Effective use of IVR Menus for Inbound Call Management
Building Efficiency into your IVR
What is an IVR Menu?
An IVR (Interactive Voice Response) Menu is an inbound call management feature that allows an organisation to automatically filter their inbound calls to the call centre agents that are best equipped to deal with a specific customer query. This is achieved by playing an announcement message to the caller, which provides them with a number of options, and also instructions on how to choose a specific option. For example:
Thank you for calling Example Ltd. Please press 1 to place an order, press 2 to speak to the Customer Service Department, or press 3 to speak to the Accounts Department.
The IVR menu is then able to identify the choice made by the caller through recognition of the DTMF (Dual Tone Multi Frequency), which is the sound made by the telephone when you press a number. Once the tone has been recognised by the IVR Menu, the call is routed to the appropriate department.
IVR Menus Evolved
The example above illustrates a very basic example of IVR technology and how it is used to effectively distribute calls internally, however, the examples below illustrate how far IVR technology has progressed, and how important it is for the efficient operation of many inbound call centres.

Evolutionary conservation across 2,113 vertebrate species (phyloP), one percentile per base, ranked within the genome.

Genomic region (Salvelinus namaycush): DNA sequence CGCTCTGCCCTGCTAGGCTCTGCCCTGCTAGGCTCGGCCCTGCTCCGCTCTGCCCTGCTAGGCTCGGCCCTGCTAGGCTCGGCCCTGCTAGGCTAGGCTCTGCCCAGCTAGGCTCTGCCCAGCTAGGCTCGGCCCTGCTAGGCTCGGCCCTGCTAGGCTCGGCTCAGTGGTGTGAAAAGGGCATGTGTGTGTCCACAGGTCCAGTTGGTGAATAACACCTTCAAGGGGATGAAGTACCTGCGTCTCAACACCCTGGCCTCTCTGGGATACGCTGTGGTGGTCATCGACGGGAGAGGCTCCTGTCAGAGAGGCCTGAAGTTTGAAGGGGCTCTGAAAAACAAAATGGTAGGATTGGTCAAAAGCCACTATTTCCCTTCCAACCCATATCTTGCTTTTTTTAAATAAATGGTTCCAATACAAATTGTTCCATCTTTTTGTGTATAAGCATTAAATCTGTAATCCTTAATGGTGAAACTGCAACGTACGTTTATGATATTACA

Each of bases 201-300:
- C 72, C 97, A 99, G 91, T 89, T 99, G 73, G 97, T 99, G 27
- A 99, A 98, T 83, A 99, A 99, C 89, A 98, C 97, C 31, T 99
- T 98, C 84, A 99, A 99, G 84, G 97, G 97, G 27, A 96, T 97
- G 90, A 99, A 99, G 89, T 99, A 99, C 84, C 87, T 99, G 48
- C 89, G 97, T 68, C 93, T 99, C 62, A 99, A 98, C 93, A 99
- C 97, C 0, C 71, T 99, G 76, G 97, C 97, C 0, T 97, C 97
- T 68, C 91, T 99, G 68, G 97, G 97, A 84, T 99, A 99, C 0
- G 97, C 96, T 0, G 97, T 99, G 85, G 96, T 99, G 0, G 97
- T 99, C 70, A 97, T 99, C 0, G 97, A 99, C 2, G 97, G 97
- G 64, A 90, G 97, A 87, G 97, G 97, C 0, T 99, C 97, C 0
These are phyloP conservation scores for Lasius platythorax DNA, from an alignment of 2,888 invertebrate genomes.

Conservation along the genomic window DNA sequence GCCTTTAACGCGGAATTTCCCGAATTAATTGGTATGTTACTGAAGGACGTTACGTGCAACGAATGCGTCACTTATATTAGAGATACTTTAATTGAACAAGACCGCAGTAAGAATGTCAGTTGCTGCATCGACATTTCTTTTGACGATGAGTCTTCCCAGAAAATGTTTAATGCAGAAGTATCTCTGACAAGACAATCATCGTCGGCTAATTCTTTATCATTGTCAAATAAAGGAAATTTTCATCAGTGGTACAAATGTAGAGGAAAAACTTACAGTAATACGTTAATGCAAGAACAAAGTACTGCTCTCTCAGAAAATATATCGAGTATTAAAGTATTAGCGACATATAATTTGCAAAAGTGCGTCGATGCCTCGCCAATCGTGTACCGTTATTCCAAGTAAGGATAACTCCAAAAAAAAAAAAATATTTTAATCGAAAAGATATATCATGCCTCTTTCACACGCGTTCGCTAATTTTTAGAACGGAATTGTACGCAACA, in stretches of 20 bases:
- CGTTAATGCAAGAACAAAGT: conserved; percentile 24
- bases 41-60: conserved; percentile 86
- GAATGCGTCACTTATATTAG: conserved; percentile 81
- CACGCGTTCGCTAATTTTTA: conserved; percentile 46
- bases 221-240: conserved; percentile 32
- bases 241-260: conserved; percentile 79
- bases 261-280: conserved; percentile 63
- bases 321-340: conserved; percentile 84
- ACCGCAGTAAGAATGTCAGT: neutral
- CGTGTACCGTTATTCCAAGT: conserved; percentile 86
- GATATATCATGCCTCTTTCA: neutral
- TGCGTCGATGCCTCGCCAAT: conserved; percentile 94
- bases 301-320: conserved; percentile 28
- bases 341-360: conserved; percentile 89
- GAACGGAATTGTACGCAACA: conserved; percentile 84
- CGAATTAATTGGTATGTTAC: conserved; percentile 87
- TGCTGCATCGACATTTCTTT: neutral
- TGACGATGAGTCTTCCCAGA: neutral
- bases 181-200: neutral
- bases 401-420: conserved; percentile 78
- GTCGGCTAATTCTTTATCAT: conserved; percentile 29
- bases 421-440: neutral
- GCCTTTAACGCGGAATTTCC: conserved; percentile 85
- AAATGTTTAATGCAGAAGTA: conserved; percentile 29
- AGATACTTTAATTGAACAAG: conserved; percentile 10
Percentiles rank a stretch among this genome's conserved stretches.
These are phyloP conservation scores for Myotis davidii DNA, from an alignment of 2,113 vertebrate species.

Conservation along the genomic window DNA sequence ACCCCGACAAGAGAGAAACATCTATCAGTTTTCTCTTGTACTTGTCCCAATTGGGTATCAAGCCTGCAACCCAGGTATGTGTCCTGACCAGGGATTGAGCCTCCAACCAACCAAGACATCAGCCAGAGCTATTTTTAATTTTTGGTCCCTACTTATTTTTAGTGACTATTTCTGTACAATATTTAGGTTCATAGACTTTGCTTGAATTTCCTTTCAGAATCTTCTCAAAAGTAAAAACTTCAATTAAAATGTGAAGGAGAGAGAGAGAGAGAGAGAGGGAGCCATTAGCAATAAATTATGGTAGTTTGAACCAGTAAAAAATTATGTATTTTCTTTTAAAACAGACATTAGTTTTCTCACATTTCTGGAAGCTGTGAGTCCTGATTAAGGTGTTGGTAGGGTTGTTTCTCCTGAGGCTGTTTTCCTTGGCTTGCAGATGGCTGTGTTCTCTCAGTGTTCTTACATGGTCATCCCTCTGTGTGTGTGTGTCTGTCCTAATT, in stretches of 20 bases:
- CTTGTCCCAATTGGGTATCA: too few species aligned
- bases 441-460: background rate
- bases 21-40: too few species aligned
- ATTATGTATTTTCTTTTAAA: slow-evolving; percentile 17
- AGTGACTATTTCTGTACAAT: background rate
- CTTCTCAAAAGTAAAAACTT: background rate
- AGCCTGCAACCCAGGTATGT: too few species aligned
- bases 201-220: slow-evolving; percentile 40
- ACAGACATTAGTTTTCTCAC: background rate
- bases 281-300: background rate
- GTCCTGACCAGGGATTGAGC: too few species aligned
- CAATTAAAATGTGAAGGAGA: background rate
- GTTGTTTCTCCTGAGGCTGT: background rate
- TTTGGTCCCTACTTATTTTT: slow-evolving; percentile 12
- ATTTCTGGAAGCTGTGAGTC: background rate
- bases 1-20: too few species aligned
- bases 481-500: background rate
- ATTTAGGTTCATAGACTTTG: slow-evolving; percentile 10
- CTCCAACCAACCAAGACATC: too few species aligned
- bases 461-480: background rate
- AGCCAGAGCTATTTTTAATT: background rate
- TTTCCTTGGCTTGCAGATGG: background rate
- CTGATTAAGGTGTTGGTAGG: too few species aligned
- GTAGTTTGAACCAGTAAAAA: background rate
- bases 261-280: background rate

(1) Multi-level IVR Menus
There are times when a single list of options on an IVR Menu are insufficient to distribute calls to the granular level required by the call centre. For example, within a Sales Department you may have several sub-departments that deal with calls related to different products and services, new orders, and existing orders. A multi-level IVR Menu overcomes this problem by having a single option for sales, which then routes calls to a sub-menu that offers different options for all of the sub-departmental within the call centre.
(2) Data Capture
IVR Menus aren’t exclusively used for the distribution of inbound calls, and are more recently being used for data capture purposes due to the fact IVR Menus can recognise and record multiple strings of digits / characters via DTMF. Therefore, it is possible for a caller to enter specific information including their account number, date of birth, credit card information or PIN to an IVR Menu, which can then be used to populate an agents screen with customer information, or to take a payment from the customer’s credit or debit card.
(3) Time out options
As IVR Menus only work with telephones that have are touch tone enabled (make DTMF when keys are pressed), it is essential that any IVR Menu has a time out option on it to accommodate customers that do not have a touch tone telephone. A time out is a specific period of time that an IVR Menu will wait for a response, before routing the call through to a specific number or department. A time out is usually routed to a receptionist who will speak to a customer and then transfer the call once they have established the nature of the call.
(4) Voice capture
In recent years, the emergence of voice recognition software has led to many organisations incorporating the technology into an IVR menu. This means that instead of asking customers to press keys on their telephone, they actually speak their selection into the telephone. This is sometimes easier for the caller than entering text via a telephone keypad.